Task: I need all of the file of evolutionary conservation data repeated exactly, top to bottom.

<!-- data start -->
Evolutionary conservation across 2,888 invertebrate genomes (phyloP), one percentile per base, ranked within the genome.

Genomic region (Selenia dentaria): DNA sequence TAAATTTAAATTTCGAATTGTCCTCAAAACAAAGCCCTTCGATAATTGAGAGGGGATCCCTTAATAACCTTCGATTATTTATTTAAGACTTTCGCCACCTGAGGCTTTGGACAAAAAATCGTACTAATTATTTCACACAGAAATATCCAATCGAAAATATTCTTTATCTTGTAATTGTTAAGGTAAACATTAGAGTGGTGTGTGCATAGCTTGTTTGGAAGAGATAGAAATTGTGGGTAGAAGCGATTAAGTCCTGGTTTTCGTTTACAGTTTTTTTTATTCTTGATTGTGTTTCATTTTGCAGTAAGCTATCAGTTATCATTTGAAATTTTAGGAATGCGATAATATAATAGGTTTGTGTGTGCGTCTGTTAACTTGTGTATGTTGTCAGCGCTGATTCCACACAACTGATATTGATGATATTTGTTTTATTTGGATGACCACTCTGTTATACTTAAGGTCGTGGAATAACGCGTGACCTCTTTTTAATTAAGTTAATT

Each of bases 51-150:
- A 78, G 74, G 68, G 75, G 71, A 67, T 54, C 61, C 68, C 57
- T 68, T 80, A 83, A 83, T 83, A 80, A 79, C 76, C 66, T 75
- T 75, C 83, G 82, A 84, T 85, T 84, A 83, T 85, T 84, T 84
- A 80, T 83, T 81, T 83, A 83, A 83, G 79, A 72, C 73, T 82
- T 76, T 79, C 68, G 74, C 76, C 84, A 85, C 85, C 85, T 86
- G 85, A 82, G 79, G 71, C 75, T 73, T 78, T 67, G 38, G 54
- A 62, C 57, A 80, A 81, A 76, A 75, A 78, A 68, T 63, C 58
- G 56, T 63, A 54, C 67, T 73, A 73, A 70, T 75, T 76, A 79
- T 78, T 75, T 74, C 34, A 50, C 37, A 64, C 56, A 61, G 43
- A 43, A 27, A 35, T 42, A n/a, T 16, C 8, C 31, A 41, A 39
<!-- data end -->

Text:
Evolutionary conservation across 2,888 invertebrate genomes (phyloP), one percentile per base, ranked within the genome.

Genomic region (Selenia dentaria): DNA sequence TAAATTTAAATTTCGAATTGTCCTCAAAACAAAGCCCTTCGATAATTGAGAGGGGATCCCTTAATAACCTTCGATTATTTATTTAAGACTTTCGCCACCTGAGGCTTTGGACAAAAAATCGTACTAATTATTTCACACAGAAATATCCAATCGAAAATATTCTTTATCTTGTAATTGTTAAGGTAAACATTAGAGTGGTGTGTGCATAGCTTGTTTGGAAGAGATAGAAATTGTGGGTAGAAGCGATTAAGTCCTGGTTTTCGTTTACAGTTTTTTTTATTCTTGATTGTGTTTCATTTTGCAGTAAGCTATCAGTTATCATTTGAAATTTTAGGAATGCGATAATATAATAGGTTTGTGTGTGCGTCTGTTAACTTGTGTATGTTGTCAGCGCTGATTCCACACAACTGATATTGATGATATTTGTTTTATTTGGATGACCACTCTGTTATACTTAAGGTCGTGGAATAACGCGTGACCTCTTTTTAATTAAGTTAATT

Each of bases 51-150:
- A 78, G 74, G 68, G 75, G 71, A 67, T 54, C 61, C 68, C 57
- T 68, T 80, A 83, A 83, T 83, A 80, A 79, C 76, C 66, T 75
- T 75, C 83, G 82, A 84, T 85, T 84, A 83, T 85, T 84, T 84
- A 80, T 83, T 81, T 83, A 83, A 83, G 79, A 72, C 73, T 82
- T 76, T 79, C 68, G 74, C 76, C 84, A 85, C 85, C 85, T 86
- G 85, A 82, G 79, G 71, C 75, T 73, T 78, T 67, G 38, G 54
- A 62, C 57, A 80, A 81, A 76, A 75, A 78, A 68, T 63, C 58
- G 56, T 63, A 54, C 67, T 73, A 73, A 70, T 75, T 76, A 79
- T 78, T 75, T 74, C 34, A 50, C 37, A 64, C 56, A 61, G 43
- A 43, A 27, A 35, T 42, A n/a, T 16, C 8, C 31, A 41, A 39